The Elmbrook School District will at least explore alternative options for its public transportation services starting next year.
For over 30 years the district has been serviced by First Student, Inc. and Laidlaw, which was acquired by First Student in 2007.
The district’s contract with First Student will expire in June and Elmbrook is currently accepting bids from other transportation companies.
In December, Penny Wolf, a First Student bus driver was arrested and subsequently charged with OWI, possessing drugs and possessing a firearm while driving a school bus at Swanson Elementary.
Deal nearing end
However, Elmbrook School District chief information officer Chris Thompson said that the district accepting bids is not a direct response from that incident.
“It was set to expire in June anyway so it seemed prudent for us to go through an RFP (Request for Proposal) process to evaluate all of our options,” Thompson said. “We have a long-standing relationship with First Student.”
Elmbrook previously has engaged in three-year increments for contracting with First Student; however, the district is planning to agree to a five-year deal with either First Student or a different company starting next school year.
“If we are to make a change we just are recognizing that it’s expensive to start up a transportation business in our community. They’re making an investment for a bus fleet and a terminal in our community so we felt we needed, if it’s not First Student, to make a long-term contract,” Thompson said.
The district currently budgets approximately $3 million per year to provide its public transportation services. In total, First Student provides 56 buses, many of which run multiple routes every morning and afternoon as well as transportation for field trips and after-school activities.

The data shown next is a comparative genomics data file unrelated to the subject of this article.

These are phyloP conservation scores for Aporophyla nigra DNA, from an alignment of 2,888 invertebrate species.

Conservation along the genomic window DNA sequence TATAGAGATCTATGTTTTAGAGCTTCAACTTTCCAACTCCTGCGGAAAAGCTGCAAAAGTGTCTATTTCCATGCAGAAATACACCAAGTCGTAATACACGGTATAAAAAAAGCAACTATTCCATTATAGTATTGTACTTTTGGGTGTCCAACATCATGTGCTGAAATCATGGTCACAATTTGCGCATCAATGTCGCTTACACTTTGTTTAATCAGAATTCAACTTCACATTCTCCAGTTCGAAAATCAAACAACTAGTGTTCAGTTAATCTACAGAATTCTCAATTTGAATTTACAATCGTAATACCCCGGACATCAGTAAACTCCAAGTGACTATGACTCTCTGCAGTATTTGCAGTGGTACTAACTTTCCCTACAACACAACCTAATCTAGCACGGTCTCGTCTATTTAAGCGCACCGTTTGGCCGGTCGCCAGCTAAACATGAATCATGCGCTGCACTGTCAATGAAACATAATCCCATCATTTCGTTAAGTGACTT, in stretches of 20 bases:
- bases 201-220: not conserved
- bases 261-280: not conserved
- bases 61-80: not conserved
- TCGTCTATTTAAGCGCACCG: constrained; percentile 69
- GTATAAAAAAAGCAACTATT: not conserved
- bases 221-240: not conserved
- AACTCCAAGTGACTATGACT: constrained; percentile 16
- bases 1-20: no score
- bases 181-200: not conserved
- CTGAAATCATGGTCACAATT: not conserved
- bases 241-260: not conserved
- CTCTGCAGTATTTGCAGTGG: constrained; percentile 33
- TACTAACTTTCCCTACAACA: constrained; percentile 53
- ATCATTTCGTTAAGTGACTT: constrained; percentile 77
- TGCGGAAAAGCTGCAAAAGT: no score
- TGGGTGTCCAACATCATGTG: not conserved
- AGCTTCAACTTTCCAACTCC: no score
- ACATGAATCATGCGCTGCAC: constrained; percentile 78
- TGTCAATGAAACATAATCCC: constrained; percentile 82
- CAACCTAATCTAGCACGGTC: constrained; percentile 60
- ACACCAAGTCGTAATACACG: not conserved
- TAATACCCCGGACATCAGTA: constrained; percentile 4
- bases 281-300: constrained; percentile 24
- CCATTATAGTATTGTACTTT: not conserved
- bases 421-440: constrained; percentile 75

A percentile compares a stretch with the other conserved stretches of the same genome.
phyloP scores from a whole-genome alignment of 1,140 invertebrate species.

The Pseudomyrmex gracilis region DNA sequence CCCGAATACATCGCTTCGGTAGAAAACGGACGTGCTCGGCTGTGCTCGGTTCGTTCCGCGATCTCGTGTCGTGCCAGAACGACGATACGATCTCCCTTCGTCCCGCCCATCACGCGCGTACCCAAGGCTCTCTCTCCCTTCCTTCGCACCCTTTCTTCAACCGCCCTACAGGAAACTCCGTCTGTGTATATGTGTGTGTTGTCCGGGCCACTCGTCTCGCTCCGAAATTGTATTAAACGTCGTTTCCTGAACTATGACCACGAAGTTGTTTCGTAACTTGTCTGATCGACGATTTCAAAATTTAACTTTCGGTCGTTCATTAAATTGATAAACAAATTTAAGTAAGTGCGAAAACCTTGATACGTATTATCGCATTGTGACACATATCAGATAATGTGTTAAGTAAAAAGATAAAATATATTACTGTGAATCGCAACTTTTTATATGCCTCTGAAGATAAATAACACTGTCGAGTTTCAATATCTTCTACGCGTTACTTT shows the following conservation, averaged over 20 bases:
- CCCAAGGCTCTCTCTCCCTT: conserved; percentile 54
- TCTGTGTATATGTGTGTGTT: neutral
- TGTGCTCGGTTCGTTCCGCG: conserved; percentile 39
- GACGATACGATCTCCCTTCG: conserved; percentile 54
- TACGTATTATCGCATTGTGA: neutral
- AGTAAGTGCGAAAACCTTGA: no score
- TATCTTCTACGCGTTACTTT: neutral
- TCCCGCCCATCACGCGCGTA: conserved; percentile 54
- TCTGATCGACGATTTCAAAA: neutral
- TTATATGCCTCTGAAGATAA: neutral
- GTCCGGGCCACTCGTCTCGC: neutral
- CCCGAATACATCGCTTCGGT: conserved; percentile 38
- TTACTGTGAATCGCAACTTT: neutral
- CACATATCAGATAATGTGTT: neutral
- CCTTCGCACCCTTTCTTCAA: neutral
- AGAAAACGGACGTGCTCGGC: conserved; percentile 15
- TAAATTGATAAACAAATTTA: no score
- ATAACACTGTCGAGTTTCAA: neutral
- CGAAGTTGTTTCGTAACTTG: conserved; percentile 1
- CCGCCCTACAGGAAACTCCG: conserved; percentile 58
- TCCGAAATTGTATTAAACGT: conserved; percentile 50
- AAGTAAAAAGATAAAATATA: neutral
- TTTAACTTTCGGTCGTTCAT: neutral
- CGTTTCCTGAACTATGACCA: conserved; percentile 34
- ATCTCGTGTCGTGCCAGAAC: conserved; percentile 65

Thompson said the district is hopeful it can achieve similar annual costs in its new contract; however, officials recognize that there may be added expenses.
“I hope it’s about the same, but we’re asking for more. Right now, about 25 percent of our bus fleet have cameras, we’re asking for 100 percent to have cameras,” Thompson said.
Elmbrook has set its sights on all buses having cameras for a number of reasons.
“It’s becoming best practice. Number one is for student safety. We can better respond to behavior by students. It’s no different than why we put cameras in our schools,” Thompson said. “It also supports driver safety. It just adds an extra layer of support and comfort.”
The district is also considering including other technological advancements in its public transportation contract, such as a notification system that would alert families if their bus is running late.
“We’re really using this as an opportunity to say ‘Hey, it’s been a long time since Elmbrook has really evaluated the market and the technologies in that market,’” Thompson said.
First Student will continue to operate as Elmbrook’s public transportation provider at least through the end of this school year.
Thompson noted that the district and First Student have had continuing conversations since last month’s incident and that district officials are confident that the company is capable of providing a safe service for students and families.
“We are committed to working with them to close out the school year. It’s not really feasible to think about a change any sooner than that. Just to order new buses would take two to three months,” Thompson said. “They’re committed to the safe transport of our students. They’ve been responsive. We are committed to working with them.”